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Writing Update - The Engine Driver

As part of my resolutions, I've committed to writing at least 500 words of fiction each day this year. I metaphorically (and ironically) dropped the ball right away, on New Year's Day, when I frittered away prime afternoon writing time by watching the first half of the Rose Bowl, in which my beloved Fighting Illini quickly fell behind by two touchdowns and never fully recovered en route to a blowout loss to USC. When I finally turned the game off it was dinner time, and I returned from my upstairs seclusion to spend the rest of the day with the family. In retrospect, my time watching the Rose Bowl would have been much better spent writing.

But I made up for that lapse by doubling my writing session on the 2nd, when I went back to work. Ordinarily I read on the morning train and write on the evening train (writing being the more mentally engaging activity of the two - reading in the evening ususally leads to a nap) but that day I wrote on both legs of my commute to get caught up, and every day since I've been diligent about meeting my daily quota. (Thursday and Friday evening on the train, then Saturday morning in the waiting room at the Honda dealership while getting a new muffler installed.)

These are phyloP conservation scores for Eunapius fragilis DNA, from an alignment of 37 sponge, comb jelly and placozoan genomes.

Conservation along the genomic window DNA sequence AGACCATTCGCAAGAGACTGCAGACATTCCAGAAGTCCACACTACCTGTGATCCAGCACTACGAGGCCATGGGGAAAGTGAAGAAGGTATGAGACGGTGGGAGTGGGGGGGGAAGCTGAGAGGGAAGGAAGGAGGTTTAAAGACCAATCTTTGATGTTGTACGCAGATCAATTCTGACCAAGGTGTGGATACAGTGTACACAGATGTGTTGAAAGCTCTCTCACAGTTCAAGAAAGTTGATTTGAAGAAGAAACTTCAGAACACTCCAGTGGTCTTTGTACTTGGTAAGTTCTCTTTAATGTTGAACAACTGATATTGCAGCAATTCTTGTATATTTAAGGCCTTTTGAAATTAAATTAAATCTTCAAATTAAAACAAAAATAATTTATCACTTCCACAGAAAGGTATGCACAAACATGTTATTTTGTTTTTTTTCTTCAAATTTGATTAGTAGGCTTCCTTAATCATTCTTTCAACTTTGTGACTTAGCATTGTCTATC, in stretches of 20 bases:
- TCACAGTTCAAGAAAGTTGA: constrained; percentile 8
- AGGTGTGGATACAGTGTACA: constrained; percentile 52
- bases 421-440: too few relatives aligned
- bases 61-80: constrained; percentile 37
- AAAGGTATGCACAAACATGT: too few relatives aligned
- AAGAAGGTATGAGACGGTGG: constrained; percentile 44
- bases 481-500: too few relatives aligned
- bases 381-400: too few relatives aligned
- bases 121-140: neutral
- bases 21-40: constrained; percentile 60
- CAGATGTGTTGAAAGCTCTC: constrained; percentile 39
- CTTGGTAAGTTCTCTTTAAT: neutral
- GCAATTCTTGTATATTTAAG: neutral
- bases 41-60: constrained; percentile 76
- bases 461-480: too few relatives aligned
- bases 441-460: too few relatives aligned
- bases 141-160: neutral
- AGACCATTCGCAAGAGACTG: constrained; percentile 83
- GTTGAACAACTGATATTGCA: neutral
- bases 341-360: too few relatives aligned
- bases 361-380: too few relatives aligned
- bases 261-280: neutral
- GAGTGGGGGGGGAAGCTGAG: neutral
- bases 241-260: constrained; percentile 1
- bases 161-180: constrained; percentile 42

I've revived a project that briefly came to me a few months back but was almost immediately abandoned, a novella which I'm tentatively calling The Engine Driver. It's a Civil War-era story of a young Union soldier who is the sole survivor of an attack on a train transporting prisoners of war back to Chicago. He finds himself alone in the mountains of Virginia, salvaging what he can from the wreckage of the train - at first basic provisions but then parts of the locomotive itself. He knows that his only chance at survival is to somehow fashion a vehicle out of locomotive parts and an old handcar he finds abandoned along the tracks. At this point in the narrative, survival is his sole focus - he gives no thought to what his life might be after he survives, which might be quite treacherous given the fact that he is about to become a deserter from the Union Army. All he's thinking about is how to build the vehicle which will help him survive.

At the moment I'm juggling various combinations of plot in order to come up with a reasonably plausible scenario for how a Wisconsin farmboy with no direct knowledge of steam engine mechanics could possibly build such a vehicle, entirely on his own and under fairly adverse climate conditions. How successful I am in making this pretext plausible will be critical to whether the rest of the story comes to fruition, or instead gets abandoned as I move on to writing something else.

Tune in next week.

January 6, 2008 in Fiction | Permalink

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